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The session ‘Global standards for an efficient, sustainable, and inclusive cross-border e-commerce’ was held on 3 April 2019 in Geneva, Switzerland, during UNCTAD’s eCommerce Week. The session provided an opportunity for discussing the Framework of Standards on Cross-Border E-Commerce by panellists from various sectors of customs administrations, relevant government agencies, and private-sector stakeholders.
Moderator Ms Ana Hinojosa (Director, Compliance, and Facilitation Customs Cooperation Council (CCC )) began by saying that there is an overwhelming amount of cross-border movement of physical goods and services, but that customs administrations are unprepared to handle the dramatic increase. She asked the panellist to share their thoughts on strategic imperatives of global customs standards. Mr Norman Schenk (Vice President, Global Customs Policy and Public Affairs, UPS) said that UPS has been playing catch up trying to find solutions to this growing problem. As a global service provider, UPS serves millions of people, and without standards, there would be global chaos. He believes it is essential to harmonise standards internationally, to avoid the risk of hundreds of overlapping regulations from individual countries. This is something the framework of standards has helped address, while still allowing flexibility, especially to developing countries that are constantly facing changes.
Mr Victor Do Prado (Director, Council and TNC Division, WTO) said that regardless of the area of business, the aim is always to maximise opportunities and minimise risks. This why he prefers a simple and secure approach. For domestic issues, governments should be included in the decision-making process, but for international issues, it would make sense to have international collaboration. In regard to international regulations, there needs to be balance, as well as an on-going dialogue between consumers, businesses, and governments. Mr Lati Matata (Coordinator, IT development, Director, Postal Technology Centre) stated his concern regarding the hundreds of thousands of people who are still not easily accessible, and are unable to receive postal service directly to their home. He feels we need to focus on establishing global standards for achieving the full potential of cross-border e-commerce, but without leaving these people behind. Matata then spoke about policy and regulation revisions at the Universal Postal Union (UPU) to ensure alignment with the supply chain and trade facilitation requirements. He also mentioned that all postal items should require electronic advance data (EAD) by 2021.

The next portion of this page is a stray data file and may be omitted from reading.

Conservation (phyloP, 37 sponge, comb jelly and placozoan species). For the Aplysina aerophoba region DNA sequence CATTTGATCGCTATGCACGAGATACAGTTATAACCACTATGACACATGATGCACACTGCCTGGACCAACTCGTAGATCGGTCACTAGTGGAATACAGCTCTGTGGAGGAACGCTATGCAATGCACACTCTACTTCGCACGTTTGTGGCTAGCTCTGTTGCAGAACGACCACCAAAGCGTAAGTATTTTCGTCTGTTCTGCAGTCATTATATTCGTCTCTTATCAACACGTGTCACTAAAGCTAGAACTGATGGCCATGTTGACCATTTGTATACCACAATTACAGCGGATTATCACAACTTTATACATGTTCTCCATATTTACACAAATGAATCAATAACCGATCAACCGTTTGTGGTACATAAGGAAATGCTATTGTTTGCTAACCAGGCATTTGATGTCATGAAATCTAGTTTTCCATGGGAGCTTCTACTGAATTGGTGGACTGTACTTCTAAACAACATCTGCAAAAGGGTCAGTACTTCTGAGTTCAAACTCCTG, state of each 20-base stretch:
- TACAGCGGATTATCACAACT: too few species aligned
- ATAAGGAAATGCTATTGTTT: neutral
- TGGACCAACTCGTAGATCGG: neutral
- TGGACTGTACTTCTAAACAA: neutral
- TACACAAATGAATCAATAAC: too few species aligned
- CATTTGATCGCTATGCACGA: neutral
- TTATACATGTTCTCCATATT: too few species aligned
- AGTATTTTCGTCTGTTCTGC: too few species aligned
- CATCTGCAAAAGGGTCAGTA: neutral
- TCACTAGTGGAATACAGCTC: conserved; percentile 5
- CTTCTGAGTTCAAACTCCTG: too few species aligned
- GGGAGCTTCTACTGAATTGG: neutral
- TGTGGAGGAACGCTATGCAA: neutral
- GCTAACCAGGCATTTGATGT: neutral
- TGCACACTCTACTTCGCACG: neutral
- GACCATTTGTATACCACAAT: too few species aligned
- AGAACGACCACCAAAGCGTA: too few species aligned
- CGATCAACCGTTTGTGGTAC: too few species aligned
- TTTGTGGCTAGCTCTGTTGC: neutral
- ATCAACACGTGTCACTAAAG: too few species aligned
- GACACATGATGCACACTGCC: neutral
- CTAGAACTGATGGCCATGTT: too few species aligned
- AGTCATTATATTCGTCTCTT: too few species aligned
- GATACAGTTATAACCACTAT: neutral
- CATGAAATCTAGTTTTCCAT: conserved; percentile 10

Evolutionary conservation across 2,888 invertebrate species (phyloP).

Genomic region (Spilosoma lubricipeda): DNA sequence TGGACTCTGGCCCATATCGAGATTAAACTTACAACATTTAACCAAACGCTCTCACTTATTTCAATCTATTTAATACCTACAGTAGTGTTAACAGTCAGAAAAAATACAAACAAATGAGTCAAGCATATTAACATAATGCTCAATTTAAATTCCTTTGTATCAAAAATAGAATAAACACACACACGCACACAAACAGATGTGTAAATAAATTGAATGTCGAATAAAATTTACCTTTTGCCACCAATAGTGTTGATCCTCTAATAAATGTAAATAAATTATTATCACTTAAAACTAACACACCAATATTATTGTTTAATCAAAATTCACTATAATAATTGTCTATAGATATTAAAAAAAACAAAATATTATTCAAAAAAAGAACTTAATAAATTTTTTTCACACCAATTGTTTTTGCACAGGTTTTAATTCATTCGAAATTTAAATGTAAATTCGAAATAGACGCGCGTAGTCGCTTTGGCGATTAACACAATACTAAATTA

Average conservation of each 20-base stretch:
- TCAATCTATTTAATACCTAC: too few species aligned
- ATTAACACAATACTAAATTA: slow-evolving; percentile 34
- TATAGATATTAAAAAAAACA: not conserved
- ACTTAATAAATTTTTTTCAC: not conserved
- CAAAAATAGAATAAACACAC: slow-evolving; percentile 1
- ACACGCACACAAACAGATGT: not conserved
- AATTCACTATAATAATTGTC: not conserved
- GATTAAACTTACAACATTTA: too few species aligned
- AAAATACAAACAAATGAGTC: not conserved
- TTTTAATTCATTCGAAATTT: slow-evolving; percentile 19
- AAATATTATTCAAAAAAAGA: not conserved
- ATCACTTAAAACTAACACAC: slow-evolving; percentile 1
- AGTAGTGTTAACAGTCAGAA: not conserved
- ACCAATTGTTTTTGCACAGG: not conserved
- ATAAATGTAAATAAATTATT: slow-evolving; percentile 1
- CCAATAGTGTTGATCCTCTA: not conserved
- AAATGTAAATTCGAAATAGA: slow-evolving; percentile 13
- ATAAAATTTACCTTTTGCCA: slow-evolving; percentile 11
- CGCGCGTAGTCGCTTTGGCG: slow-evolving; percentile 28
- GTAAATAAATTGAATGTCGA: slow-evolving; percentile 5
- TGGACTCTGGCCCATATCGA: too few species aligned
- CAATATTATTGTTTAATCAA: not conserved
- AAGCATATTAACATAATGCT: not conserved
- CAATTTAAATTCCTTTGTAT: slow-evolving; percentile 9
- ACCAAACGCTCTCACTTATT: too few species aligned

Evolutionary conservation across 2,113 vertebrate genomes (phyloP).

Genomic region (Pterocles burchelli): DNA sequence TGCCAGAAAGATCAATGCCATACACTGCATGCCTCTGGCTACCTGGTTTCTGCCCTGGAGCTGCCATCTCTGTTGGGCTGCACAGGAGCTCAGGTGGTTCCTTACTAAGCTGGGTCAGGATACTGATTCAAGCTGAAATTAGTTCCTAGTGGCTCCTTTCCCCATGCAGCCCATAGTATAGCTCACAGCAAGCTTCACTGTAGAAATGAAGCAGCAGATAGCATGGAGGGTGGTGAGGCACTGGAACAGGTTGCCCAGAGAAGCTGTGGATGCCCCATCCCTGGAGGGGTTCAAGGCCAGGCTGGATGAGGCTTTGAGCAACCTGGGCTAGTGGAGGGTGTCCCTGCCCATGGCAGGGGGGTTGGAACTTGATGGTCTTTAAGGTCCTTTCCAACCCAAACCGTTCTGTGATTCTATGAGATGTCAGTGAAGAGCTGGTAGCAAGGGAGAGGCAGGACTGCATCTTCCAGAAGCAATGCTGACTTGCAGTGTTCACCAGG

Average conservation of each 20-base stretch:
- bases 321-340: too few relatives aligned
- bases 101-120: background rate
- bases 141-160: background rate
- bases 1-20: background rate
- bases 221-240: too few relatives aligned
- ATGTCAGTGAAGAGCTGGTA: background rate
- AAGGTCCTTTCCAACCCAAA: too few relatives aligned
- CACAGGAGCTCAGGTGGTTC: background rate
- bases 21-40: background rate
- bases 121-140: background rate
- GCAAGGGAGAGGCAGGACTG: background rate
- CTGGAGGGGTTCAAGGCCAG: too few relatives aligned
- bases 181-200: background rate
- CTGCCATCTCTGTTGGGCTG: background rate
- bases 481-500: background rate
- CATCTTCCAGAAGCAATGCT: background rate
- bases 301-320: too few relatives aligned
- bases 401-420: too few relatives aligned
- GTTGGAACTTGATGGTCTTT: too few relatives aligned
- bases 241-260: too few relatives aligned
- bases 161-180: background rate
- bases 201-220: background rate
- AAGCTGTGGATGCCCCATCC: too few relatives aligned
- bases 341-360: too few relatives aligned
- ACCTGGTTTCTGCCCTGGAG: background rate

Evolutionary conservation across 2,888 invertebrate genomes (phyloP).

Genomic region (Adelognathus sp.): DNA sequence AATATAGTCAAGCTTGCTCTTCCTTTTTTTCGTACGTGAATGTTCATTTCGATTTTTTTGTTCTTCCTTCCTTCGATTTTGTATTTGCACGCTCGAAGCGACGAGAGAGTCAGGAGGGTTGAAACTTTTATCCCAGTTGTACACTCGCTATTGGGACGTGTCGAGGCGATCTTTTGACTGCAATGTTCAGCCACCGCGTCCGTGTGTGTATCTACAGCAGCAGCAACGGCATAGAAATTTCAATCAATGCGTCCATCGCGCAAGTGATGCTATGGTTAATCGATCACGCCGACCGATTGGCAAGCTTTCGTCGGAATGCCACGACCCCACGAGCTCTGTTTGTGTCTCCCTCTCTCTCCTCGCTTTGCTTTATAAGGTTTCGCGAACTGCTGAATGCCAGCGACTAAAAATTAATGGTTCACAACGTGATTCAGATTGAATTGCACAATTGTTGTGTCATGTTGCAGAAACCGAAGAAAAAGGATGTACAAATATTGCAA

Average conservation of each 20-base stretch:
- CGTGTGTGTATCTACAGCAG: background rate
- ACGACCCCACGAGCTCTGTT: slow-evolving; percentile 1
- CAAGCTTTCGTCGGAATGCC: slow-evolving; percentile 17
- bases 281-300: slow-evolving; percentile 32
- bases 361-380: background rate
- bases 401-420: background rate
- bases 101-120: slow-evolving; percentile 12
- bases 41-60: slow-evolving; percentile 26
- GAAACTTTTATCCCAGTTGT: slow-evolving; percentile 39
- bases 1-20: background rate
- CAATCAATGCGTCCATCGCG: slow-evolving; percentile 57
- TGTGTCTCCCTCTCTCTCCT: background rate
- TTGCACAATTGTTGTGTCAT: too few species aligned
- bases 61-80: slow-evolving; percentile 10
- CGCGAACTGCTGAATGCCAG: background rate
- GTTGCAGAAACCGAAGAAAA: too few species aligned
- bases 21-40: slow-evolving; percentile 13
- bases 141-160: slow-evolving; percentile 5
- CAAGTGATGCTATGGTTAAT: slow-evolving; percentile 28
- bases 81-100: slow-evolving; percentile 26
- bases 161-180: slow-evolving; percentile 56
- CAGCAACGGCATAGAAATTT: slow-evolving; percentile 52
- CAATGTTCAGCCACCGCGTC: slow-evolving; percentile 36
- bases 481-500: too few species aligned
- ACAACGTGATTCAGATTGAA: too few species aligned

Mr Dietmar Jost (Customs and Security Advisor, Global Express Association) thinks there is intense pressure from governments, and that this pressure is moving some companies away from a multilateral approach toward protectionism. A model needs to be created and implemented, one that would support the fast movement of parcels, which would be reliable, predictable, fully electronic, and technology-driven in a trusted environment. Collaboration needs to be the central part of any such domestic, as well as international model. Currently, customs administrations are far from ensuring a seamless supply chain, so a new coherent e-commerce model is required to facilitate this. He looks forward to open global inclusive standards that are forward-looking and positive. Afterwards, an international political will would be essential in putting these standards into practice. Mr Mike Leahy (Executive Director Commercial, Program Directorate, Canadian Border Services Agency) said that customs agencies are still not ready to change their traditional approaches. Many complexities have changed, and despite problems being clear, there is hesitation to fully address them.
By Jainee FelooCabrera